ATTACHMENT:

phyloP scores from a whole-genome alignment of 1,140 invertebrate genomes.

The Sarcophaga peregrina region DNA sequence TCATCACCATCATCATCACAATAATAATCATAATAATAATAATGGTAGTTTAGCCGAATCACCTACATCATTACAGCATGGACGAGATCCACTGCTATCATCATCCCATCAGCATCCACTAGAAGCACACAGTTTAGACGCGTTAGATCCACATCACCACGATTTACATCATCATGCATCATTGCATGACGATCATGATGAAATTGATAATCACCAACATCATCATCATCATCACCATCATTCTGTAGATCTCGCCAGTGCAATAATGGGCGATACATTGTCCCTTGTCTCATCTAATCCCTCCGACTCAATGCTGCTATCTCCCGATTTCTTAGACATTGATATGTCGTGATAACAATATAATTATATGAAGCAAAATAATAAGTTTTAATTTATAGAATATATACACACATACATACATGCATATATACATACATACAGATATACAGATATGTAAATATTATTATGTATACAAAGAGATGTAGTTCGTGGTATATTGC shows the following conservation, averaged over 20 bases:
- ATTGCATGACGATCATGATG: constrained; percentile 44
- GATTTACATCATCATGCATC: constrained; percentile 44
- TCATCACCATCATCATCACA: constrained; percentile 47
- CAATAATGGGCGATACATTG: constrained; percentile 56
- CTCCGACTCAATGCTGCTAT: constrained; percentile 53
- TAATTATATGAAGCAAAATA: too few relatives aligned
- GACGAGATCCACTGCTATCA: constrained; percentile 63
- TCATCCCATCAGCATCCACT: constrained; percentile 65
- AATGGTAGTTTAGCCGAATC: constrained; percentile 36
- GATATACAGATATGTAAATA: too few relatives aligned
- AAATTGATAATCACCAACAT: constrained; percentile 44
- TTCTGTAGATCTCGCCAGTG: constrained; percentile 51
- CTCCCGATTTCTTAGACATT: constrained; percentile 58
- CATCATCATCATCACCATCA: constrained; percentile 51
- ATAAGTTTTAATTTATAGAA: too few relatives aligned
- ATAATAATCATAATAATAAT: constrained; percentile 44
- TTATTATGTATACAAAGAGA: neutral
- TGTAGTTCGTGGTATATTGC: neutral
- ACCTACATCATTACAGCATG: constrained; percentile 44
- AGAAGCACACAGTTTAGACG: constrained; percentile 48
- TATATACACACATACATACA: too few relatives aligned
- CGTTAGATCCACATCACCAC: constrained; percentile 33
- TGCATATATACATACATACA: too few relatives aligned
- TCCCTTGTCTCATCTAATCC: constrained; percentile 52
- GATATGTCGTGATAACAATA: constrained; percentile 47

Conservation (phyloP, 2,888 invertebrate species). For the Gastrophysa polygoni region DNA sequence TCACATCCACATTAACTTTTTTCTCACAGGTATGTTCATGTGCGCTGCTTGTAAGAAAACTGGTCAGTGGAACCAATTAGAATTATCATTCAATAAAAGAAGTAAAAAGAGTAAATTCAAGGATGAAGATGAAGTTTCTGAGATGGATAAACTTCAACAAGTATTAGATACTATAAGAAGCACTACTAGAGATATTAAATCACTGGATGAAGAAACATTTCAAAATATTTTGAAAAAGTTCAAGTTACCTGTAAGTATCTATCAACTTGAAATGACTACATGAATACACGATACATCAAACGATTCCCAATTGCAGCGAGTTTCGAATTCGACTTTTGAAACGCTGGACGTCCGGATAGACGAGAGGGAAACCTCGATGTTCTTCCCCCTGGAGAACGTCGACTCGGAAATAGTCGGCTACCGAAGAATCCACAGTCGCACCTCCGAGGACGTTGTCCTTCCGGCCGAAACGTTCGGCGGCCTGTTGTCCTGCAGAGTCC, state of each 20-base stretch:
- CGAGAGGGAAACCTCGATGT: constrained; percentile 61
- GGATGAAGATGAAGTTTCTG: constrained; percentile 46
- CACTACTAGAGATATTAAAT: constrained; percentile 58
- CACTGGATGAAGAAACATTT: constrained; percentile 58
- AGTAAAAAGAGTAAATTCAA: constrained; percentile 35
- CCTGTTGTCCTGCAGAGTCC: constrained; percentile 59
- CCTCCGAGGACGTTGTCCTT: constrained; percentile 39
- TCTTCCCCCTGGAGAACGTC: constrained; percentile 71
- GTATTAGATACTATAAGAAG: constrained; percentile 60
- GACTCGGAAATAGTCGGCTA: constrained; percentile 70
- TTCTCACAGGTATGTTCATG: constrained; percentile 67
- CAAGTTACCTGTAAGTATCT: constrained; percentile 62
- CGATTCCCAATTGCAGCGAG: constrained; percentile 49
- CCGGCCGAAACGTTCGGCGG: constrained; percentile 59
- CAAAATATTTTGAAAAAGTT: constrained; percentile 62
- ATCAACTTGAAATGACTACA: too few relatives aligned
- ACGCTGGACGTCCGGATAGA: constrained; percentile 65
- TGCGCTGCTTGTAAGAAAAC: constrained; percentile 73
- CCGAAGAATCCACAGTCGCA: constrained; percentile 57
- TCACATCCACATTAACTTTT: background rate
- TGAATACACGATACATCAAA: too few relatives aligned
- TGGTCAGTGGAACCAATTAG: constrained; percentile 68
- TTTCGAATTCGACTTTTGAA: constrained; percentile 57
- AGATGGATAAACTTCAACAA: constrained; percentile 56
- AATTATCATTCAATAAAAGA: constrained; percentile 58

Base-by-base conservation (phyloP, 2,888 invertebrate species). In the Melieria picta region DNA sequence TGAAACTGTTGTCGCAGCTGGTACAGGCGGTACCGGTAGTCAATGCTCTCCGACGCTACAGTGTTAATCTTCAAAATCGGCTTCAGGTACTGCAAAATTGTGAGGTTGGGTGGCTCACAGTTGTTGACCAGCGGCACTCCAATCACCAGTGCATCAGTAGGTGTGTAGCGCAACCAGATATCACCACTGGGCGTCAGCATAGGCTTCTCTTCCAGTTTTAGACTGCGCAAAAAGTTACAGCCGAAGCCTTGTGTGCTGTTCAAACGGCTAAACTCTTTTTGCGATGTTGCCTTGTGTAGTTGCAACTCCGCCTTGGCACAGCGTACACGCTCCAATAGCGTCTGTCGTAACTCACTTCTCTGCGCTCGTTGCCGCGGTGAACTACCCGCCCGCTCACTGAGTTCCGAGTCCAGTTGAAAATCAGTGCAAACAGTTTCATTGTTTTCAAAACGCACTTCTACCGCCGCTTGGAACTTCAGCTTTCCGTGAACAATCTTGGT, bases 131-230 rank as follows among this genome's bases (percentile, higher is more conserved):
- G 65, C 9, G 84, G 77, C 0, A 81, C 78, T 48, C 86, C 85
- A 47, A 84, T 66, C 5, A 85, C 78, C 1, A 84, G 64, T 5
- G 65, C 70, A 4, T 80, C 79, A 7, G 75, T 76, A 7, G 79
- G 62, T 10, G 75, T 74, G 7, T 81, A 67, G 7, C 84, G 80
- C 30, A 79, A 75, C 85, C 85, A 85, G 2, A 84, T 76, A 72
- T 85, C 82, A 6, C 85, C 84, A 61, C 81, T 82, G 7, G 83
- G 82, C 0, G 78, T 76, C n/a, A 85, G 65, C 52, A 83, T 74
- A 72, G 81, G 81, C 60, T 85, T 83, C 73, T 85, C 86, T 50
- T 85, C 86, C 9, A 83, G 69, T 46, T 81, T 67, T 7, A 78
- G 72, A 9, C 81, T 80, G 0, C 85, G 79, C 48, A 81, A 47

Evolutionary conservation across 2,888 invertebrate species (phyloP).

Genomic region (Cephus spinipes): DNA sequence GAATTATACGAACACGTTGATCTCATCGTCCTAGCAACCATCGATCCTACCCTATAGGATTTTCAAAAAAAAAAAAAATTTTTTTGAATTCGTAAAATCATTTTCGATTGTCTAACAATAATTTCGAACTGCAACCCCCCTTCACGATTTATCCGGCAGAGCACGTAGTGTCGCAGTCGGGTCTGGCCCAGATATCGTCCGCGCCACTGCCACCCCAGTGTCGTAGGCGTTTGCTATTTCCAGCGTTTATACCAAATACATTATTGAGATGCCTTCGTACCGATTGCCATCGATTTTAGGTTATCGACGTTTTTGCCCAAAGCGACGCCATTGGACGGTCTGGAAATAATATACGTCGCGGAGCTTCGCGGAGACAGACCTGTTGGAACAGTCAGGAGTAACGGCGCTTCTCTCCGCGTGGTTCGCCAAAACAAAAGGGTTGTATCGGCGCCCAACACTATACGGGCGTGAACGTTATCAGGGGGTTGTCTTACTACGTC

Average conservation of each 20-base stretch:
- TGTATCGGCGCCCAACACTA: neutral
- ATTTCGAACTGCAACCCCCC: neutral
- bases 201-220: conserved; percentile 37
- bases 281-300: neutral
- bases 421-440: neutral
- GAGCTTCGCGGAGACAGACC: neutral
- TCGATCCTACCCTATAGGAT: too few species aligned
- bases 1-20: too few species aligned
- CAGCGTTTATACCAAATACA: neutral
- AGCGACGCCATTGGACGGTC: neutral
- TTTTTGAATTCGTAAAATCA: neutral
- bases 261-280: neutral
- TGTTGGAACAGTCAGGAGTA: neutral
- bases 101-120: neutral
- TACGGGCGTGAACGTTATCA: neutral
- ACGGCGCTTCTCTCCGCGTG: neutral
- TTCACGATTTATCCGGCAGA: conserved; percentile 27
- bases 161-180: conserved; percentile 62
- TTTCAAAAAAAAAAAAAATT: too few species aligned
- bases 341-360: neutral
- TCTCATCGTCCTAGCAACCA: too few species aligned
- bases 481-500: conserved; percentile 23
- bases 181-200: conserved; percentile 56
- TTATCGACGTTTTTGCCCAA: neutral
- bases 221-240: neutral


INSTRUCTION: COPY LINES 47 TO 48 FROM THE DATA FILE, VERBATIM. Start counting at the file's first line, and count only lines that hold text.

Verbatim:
- CCGAAGAATCCACAGTCGCA: constrained; percentile 57
- TCACATCCACATTAACTTTT: background rate